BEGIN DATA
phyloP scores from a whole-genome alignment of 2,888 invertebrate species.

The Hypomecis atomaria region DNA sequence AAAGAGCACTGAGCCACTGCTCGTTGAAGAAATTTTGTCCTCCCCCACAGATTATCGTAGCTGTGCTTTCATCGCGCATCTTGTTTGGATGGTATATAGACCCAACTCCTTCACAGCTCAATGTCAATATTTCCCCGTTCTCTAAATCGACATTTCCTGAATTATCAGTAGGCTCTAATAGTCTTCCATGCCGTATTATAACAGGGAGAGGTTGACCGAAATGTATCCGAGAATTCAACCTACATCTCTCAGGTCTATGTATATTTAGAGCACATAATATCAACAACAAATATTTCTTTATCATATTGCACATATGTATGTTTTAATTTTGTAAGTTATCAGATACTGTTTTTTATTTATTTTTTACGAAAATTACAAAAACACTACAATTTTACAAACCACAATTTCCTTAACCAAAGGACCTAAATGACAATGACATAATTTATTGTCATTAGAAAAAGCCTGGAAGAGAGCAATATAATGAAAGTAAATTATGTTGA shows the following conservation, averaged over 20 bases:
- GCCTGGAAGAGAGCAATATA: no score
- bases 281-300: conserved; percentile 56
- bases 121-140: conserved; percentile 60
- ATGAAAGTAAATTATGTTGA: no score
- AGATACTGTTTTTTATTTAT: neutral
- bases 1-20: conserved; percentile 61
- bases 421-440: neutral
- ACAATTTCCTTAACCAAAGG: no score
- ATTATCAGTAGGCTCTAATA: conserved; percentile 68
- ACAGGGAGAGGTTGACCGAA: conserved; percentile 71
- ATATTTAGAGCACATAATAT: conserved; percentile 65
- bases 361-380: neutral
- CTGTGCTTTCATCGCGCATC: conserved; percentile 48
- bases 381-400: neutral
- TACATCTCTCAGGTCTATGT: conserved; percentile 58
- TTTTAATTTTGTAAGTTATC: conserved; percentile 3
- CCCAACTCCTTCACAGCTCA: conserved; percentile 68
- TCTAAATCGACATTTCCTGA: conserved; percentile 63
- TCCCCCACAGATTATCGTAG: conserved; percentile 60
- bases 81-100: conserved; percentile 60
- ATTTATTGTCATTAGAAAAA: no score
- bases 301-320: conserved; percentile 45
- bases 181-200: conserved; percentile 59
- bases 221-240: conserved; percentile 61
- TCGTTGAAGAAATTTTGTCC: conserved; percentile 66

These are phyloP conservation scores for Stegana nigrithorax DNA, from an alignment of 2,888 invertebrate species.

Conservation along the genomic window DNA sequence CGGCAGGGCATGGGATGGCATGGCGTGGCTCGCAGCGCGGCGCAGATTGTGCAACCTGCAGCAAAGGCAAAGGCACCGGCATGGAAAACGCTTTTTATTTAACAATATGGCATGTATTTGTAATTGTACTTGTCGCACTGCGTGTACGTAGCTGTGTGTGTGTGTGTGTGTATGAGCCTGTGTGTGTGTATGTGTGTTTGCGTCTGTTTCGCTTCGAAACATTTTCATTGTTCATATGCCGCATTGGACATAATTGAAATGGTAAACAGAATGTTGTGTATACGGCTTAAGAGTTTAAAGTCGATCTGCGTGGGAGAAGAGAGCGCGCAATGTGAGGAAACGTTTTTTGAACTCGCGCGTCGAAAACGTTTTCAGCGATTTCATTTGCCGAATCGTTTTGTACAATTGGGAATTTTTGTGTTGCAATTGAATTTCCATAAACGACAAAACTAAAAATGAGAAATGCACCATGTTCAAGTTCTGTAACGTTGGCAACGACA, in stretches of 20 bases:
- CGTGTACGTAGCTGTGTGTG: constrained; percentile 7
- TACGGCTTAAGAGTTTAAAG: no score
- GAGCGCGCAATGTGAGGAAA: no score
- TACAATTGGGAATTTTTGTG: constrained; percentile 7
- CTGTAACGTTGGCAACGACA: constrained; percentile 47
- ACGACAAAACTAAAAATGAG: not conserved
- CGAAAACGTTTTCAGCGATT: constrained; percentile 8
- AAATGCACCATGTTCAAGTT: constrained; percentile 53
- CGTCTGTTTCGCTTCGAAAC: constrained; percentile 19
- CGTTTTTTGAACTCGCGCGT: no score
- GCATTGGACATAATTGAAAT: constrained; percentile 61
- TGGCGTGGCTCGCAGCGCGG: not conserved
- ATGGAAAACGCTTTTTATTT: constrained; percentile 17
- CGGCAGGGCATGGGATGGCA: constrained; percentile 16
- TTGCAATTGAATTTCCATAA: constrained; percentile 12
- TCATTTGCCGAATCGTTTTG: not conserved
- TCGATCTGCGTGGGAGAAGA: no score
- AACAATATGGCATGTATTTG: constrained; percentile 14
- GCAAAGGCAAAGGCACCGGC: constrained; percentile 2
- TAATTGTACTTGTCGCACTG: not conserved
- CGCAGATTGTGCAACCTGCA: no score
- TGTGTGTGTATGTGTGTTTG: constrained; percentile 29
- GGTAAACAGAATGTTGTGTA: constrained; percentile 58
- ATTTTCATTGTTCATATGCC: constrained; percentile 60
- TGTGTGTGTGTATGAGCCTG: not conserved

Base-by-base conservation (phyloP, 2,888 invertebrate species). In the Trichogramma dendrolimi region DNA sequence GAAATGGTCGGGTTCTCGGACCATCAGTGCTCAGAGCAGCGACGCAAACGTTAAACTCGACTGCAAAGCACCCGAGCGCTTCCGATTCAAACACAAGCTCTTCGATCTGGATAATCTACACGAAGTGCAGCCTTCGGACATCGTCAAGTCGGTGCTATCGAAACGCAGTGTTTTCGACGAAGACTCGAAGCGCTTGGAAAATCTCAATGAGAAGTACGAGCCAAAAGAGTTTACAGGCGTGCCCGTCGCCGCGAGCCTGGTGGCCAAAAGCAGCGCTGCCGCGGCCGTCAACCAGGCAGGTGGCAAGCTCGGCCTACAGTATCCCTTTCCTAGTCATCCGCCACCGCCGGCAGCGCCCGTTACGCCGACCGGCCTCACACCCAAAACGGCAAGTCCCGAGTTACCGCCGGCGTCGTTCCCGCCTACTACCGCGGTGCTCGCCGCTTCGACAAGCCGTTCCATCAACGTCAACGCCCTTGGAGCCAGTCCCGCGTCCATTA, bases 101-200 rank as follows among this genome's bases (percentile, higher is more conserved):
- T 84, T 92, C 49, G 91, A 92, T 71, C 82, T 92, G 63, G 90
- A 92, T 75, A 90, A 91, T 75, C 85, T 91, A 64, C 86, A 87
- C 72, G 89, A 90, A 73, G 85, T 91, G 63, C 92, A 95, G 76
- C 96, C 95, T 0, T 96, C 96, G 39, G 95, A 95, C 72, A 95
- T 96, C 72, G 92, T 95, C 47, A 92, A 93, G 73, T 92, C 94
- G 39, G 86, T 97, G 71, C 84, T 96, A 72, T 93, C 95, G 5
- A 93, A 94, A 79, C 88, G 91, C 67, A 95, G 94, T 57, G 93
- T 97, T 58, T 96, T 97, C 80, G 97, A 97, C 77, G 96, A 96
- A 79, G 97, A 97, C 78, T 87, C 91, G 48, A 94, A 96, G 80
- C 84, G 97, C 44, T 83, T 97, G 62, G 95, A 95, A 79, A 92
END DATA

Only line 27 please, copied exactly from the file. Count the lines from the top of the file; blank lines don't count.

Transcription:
- TCGTTGAAGAAATTTTGTCC: conserved; percentile 66